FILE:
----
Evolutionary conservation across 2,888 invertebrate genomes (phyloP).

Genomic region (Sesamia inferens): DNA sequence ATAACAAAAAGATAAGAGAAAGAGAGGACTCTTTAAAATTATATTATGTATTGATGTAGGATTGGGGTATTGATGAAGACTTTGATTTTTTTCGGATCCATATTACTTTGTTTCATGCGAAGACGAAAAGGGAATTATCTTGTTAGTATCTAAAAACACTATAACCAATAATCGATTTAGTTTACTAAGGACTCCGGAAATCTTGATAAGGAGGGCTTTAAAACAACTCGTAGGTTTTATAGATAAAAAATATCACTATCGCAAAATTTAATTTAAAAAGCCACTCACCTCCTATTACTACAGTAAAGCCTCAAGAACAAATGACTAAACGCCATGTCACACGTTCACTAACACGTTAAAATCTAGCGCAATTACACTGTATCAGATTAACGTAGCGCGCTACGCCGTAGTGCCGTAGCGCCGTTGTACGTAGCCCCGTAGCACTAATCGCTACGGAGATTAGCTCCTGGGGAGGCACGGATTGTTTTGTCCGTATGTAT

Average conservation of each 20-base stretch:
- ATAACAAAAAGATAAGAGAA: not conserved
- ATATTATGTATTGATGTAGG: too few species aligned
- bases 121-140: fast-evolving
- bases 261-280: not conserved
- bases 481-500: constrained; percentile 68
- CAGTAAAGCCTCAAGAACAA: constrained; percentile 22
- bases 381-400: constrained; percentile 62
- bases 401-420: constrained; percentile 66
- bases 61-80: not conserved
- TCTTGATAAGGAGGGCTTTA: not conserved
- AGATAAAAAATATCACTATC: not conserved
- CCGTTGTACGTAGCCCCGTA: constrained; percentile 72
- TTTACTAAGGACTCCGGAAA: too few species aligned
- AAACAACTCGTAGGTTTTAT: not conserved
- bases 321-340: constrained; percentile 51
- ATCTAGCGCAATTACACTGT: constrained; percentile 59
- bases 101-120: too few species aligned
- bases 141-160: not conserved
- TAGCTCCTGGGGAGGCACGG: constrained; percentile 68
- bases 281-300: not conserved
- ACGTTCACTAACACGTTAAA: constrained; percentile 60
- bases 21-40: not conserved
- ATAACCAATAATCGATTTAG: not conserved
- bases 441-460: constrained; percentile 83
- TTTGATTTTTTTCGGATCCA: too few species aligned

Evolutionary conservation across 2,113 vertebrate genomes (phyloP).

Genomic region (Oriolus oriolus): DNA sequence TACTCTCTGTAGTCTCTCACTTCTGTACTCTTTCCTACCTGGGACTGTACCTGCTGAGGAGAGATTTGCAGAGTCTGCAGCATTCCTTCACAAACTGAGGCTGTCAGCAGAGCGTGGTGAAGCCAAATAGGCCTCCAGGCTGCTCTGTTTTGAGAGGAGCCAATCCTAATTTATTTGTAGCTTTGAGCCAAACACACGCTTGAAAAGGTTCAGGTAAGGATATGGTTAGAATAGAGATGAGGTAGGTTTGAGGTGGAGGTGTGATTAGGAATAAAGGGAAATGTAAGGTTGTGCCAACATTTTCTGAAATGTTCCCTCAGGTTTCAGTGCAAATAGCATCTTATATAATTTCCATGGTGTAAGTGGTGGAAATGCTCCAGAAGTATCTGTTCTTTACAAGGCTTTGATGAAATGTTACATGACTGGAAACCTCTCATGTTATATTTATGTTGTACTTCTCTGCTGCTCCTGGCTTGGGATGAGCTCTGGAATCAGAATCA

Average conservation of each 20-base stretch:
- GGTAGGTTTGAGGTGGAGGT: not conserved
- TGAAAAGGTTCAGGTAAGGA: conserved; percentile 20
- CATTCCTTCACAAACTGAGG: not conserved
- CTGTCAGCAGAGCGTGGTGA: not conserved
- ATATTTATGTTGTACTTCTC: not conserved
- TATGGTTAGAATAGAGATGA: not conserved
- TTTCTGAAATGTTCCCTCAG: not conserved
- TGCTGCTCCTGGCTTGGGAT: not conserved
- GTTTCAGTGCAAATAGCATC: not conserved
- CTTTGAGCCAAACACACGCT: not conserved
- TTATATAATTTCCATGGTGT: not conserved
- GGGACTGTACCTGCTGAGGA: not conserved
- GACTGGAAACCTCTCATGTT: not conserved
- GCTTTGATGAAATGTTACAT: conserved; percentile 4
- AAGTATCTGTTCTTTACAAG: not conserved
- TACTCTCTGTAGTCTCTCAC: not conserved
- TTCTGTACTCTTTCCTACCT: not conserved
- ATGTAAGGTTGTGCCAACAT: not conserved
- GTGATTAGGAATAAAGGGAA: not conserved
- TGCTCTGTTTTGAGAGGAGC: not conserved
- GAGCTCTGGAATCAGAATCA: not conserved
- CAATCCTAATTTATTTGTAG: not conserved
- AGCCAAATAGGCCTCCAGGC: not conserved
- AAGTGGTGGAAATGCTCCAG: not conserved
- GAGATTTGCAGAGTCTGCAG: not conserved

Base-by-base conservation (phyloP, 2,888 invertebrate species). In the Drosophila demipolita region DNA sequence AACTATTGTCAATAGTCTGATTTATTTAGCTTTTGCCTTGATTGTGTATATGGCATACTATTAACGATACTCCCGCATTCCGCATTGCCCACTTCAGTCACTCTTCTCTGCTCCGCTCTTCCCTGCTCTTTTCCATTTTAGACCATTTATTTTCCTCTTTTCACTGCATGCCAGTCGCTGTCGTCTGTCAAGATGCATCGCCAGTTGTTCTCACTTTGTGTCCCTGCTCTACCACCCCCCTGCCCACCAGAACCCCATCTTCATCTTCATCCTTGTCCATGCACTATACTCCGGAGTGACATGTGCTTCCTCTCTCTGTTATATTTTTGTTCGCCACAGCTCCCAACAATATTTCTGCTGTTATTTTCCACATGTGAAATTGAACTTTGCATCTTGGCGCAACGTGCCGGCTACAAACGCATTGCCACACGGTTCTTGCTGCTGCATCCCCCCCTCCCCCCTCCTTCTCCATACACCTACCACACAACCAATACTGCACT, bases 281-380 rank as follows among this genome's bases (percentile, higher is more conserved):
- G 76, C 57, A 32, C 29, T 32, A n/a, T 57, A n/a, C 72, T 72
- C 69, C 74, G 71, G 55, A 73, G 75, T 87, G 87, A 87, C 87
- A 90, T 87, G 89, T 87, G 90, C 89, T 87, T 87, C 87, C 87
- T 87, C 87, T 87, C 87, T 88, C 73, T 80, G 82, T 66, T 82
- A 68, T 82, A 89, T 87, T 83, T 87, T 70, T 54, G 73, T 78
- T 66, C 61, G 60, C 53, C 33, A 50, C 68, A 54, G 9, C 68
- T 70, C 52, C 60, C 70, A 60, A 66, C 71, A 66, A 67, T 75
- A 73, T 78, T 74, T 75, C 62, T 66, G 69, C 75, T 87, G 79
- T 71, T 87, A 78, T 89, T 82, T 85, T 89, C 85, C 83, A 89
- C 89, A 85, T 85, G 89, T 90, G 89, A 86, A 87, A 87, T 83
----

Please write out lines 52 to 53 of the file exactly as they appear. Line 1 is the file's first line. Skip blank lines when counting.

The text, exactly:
- GAGCTCTGGAATCAGAATCA: not conserved
- CAATCCTAATTTATTTGTAG: not conserved